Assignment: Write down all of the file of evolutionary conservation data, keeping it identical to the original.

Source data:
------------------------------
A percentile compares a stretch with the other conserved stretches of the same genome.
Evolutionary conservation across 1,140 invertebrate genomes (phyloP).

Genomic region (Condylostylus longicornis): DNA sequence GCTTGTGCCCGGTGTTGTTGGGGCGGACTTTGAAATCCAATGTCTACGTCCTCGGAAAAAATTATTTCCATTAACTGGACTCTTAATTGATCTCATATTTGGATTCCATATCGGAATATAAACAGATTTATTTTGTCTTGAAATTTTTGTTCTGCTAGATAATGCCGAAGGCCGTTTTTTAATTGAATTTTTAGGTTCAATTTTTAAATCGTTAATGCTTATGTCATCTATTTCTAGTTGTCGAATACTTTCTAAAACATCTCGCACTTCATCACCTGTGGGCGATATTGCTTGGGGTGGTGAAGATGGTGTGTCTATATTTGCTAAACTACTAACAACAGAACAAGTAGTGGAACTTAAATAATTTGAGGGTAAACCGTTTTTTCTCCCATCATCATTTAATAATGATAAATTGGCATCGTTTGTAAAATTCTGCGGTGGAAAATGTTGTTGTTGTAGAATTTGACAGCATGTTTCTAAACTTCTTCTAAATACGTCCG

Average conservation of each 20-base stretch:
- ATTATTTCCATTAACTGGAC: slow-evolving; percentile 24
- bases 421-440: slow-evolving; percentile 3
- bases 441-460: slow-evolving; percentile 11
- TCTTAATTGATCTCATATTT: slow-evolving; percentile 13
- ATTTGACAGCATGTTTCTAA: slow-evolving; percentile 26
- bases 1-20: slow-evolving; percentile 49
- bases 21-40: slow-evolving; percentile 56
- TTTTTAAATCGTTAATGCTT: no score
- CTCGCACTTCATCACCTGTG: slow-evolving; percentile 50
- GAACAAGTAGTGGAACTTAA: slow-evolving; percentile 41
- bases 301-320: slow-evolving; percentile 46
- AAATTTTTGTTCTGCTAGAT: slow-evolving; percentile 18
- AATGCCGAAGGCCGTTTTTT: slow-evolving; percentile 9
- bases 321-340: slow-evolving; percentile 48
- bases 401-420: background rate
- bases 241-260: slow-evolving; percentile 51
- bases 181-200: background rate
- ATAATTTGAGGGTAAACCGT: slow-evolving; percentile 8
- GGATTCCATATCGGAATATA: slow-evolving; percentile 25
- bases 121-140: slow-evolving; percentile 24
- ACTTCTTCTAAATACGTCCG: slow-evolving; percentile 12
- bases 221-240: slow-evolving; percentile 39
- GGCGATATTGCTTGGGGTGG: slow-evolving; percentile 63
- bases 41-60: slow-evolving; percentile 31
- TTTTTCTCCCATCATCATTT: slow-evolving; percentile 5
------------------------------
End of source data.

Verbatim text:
A percentile compares a stretch with the other conserved stretches of the same genome.
Evolutionary conservation across 1,140 invertebrate genomes (phyloP).

Genomic region (Condylostylus longicornis): DNA sequence GCTTGTGCCCGGTGTTGTTGGGGCGGACTTTGAAATCCAATGTCTACGTCCTCGGAAAAAATTATTTCCATTAACTGGACTCTTAATTGATCTCATATTTGGATTCCATATCGGAATATAAACAGATTTATTTTGTCTTGAAATTTTTGTTCTGCTAGATAATGCCGAAGGCCGTTTTTTAATTGAATTTTTAGGTTCAATTTTTAAATCGTTAATGCTTATGTCATCTATTTCTAGTTGTCGAATACTTTCTAAAACATCTCGCACTTCATCACCTGTGGGCGATATTGCTTGGGGTGGTGAAGATGGTGTGTCTATATTTGCTAAACTACTAACAACAGAACAAGTAGTGGAACTTAAATAATTTGAGGGTAAACCGTTTTTTCTCCCATCATCATTTAATAATGATAAATTGGCATCGTTTGTAAAATTCTGCGGTGGAAAATGTTGTTGTTGTAGAATTTGACAGCATGTTTCTAAACTTCTTCTAAATACGTCCG

Average conservation of each 20-base stretch:
- ATTATTTCCATTAACTGGAC: slow-evolving; percentile 24
- bases 421-440: slow-evolving; percentile 3
- bases 441-460: slow-evolving; percentile 11
- TCTTAATTGATCTCATATTT: slow-evolving; percentile 13
- ATTTGACAGCATGTTTCTAA: slow-evolving; percentile 26
- bases 1-20: slow-evolving; percentile 49
- bases 21-40: slow-evolving; percentile 56
- TTTTTAAATCGTTAATGCTT: no score
- CTCGCACTTCATCACCTGTG: slow-evolving; percentile 50
- GAACAAGTAGTGGAACTTAA: slow-evolving; percentile 41
- bases 301-320: slow-evolving; percentile 46
- AAATTTTTGTTCTGCTAGAT: slow-evolving; percentile 18
- AATGCCGAAGGCCGTTTTTT: slow-evolving; percentile 9
- bases 321-340: slow-evolving; percentile 48
- bases 401-420: background rate
- bases 241-260: slow-evolving; percentile 51
- bases 181-200: background rate
- ATAATTTGAGGGTAAACCGT: slow-evolving; percentile 8
- GGATTCCATATCGGAATATA: slow-evolving; percentile 25
- bases 121-140: slow-evolving; percentile 24
- ACTTCTTCTAAATACGTCCG: slow-evolving; percentile 12
- bases 221-240: slow-evolving; percentile 39
- GGCGATATTGCTTGGGGTGG: slow-evolving; percentile 63
- bases 41-60: slow-evolving; percentile 31
- TTTTTCTCCCATCATCATTT: slow-evolving; percentile 5